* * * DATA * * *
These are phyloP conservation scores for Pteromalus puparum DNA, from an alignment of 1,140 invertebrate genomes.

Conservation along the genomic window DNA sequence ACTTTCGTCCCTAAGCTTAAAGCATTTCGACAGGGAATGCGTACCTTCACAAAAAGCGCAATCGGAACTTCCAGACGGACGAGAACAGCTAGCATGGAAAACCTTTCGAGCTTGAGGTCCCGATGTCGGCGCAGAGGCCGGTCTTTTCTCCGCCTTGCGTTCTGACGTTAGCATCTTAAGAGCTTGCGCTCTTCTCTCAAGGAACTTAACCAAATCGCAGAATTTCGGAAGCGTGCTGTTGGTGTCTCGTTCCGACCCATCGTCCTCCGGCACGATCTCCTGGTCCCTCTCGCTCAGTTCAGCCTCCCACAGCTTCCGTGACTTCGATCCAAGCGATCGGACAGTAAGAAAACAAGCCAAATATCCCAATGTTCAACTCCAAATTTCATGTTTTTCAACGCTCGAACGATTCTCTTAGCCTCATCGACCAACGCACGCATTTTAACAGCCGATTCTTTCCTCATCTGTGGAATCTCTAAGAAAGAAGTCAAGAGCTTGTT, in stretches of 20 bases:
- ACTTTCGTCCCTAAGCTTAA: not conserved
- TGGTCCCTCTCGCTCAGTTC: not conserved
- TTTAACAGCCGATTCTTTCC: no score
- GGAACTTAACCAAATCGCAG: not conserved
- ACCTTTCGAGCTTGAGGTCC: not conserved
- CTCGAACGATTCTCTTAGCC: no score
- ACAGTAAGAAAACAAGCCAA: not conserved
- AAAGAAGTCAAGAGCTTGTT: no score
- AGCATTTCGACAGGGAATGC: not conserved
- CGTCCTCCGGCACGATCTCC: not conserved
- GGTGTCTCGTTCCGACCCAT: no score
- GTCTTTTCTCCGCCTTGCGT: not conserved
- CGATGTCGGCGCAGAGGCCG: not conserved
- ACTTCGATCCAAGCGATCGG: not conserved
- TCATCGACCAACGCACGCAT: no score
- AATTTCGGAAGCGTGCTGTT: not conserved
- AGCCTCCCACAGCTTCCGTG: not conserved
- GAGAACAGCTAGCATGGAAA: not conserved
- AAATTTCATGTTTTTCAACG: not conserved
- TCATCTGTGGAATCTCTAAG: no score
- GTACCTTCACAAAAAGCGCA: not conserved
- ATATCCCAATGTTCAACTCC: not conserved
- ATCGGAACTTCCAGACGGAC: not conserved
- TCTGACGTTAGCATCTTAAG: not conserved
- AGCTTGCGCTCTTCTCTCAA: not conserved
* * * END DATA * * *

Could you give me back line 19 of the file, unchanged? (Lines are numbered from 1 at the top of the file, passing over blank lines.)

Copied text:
- AGCCTCCCACAGCTTCCGTG: not conserved